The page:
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Jewish World Review May 12, 2000 / 7 Iyar, 5760

Jonathan Tobin

Jonathan Tobin
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Human Rights or Cash?

Jewish silence on the China trade bill is a disgrace -- FADS COME AND GO, but the principles of democratic government are supposed to be eternal. Anyone who is following the debate on what most pundits are calling the most important bill before the Congress this year, however, will have noticed that a passion for human rights is currently out of fashion.

The bill in question is the legislation to grant Permanent Normal Trade Relations in China. The lobbying on behalf of the bill by large corporations, the White House and the Republican leadership is so intense that it has even brought together such fierce foes as House Majority Whip Tom DeLay, R-Texas, and President Clinton.

The only thing these two men have in common is a devotion to their large contributors. The business community believes free trade with China will make a lot of people a lot of money. Whether that is true or not, big businessís friends in both the Republican and Democratic caucuses are prepared to ďbreak armsĒ ó in the words of one New York Times account ó in order to pass the bill which is being opposed by labor unions and some Christian groups.

The only other obstacle in the path of this bill is the fact that many Americans havenít forgotten that China is the last great totalitarian regime on the planet. While the general principle of free trade is something we should support, rewarding China by removing the yearly Congressional check on human-rights issues (via the votes on Most Favored Nation status) is a mistake. This is especially true now that China has increased its domestic oppression while threatening democratic Taiwan with aggression.

Beijingís Communist leadership has opened up its economy to Western investment in recent years, a move that has created some prosperity for the Chinese but no increase in freedom. Human rights there have not advanced since the 1989 Tiananmen Square massacre. Indeed, reports show that the situation is worsening. The regimeís numerous gulags (called laogai) are fille d.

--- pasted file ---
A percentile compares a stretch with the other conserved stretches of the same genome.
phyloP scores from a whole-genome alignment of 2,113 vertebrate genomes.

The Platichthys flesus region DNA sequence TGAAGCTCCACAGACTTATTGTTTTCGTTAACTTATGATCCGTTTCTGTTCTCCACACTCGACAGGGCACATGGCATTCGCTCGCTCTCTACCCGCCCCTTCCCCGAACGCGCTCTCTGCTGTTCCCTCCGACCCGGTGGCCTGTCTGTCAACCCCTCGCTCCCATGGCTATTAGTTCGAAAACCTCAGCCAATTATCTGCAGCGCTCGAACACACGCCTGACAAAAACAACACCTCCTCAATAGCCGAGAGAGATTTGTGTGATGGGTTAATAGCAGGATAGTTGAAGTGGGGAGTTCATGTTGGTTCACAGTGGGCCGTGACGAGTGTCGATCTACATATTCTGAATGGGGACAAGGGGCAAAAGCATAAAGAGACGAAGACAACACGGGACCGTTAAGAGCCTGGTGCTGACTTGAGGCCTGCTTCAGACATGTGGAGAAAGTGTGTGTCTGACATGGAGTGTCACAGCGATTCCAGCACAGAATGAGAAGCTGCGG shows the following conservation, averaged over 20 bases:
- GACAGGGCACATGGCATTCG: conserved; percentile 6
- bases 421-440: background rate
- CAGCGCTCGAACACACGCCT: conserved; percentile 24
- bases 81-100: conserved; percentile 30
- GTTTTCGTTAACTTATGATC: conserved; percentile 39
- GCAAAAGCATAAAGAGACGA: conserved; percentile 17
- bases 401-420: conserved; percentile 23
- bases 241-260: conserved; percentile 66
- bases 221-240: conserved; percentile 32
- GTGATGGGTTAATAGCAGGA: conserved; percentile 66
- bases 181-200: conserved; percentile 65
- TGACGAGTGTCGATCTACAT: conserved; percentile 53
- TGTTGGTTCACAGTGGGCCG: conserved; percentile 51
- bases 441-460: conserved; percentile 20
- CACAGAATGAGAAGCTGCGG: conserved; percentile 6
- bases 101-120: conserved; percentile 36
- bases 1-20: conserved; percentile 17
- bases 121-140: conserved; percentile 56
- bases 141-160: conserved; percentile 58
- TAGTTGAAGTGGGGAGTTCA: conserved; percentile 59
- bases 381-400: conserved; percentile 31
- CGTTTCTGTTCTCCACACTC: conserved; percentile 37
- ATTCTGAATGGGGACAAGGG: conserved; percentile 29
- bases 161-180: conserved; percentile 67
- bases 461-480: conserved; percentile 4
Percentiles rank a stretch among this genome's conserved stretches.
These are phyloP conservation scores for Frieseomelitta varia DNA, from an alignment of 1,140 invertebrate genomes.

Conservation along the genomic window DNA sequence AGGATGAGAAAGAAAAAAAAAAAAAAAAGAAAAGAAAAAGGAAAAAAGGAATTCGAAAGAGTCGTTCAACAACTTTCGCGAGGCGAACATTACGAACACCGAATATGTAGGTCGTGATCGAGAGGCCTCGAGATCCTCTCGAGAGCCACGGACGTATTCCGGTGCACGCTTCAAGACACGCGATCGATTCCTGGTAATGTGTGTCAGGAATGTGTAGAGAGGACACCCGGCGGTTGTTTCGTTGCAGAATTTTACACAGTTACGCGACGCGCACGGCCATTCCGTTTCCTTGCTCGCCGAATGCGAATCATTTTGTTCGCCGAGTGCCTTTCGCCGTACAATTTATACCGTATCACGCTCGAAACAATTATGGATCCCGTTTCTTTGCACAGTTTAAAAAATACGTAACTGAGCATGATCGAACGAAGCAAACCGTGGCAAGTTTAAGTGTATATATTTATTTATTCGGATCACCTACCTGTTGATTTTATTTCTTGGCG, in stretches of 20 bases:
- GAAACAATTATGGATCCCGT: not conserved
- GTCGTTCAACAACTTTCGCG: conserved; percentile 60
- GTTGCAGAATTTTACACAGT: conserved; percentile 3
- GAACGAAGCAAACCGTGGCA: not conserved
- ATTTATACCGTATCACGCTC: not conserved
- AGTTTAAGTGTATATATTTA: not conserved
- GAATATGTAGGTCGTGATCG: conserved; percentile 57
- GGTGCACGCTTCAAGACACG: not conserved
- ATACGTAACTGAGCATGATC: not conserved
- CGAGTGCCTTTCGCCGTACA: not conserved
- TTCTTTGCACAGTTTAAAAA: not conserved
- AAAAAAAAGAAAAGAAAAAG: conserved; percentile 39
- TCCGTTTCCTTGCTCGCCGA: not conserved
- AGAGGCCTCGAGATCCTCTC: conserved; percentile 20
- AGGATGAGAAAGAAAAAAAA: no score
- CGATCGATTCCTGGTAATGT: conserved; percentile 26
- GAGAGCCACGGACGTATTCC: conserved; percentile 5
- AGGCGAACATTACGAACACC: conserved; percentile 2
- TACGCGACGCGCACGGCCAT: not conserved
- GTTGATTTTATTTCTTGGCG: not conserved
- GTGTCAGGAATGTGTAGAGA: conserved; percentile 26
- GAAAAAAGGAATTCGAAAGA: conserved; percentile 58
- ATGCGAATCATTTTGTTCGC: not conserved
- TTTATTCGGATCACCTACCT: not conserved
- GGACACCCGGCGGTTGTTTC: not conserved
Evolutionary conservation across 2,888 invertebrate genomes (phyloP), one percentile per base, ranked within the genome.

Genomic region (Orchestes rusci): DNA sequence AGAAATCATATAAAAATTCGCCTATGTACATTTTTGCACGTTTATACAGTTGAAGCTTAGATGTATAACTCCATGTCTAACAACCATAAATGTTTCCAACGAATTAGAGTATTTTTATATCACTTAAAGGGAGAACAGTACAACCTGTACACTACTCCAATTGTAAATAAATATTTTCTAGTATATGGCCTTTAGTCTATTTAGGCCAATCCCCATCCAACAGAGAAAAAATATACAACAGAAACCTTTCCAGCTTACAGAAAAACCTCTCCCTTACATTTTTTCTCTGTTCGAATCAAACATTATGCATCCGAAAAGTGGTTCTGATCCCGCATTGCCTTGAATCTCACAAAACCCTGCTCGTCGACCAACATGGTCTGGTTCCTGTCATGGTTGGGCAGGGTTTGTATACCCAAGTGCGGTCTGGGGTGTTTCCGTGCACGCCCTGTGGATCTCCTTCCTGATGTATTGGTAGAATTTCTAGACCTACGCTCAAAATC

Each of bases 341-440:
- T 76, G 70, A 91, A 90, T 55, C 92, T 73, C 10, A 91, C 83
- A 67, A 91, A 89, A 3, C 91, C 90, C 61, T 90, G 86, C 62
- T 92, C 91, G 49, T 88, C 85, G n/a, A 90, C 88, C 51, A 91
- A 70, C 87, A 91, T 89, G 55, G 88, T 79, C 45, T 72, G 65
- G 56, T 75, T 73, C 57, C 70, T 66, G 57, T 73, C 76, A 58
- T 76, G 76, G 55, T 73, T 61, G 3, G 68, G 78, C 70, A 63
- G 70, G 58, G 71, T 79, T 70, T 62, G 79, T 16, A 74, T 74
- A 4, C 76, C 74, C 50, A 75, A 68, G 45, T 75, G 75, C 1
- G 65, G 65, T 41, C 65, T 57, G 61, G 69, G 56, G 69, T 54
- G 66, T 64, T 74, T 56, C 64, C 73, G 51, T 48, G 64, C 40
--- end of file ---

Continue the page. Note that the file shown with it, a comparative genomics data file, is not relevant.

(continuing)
Where China has remained most oppressive is in the area of religious freedom. This record has been documented impressively in a report just issued by the U.S. Commission on International Religious Freedom (The report can be accessed on the Internet at

The commission, which was created by an act of Congress in 1998, might have originally been intended by Clinton to be a bone thrown to critics of his record on human rights. Instead, the commission has resisted the temptation to fade into the background and used its power to issue a stinging indictment of oppressors of religious believers around the world, especially in China and the Sudan.

A clear record of oppression
Obsessed with destroying all non-Communist-controlled faith organizations, Beijing has stepped up its brutal repression of the tens of millions of Chinese Catholics, Protestants and Muslims, as well as members of non-Western faiths such as Falun Gon. In Chinese-occupied Tibet, the oppression amounts to cultural genocide against the local faith-based national culture.

Interestingly, among the commissionís 10 members are two Jews who, like Clinton and DeLay, have opposed each other on many issues. They are chairman Rabbi David Saperstein, head of the liberal Religious Action Center of Reform Judaism, and Elliot Abrams, the conservative former Reagan Administration State Department official, who is currently president of the Ethics and Public Policy Center in Washington, D.C.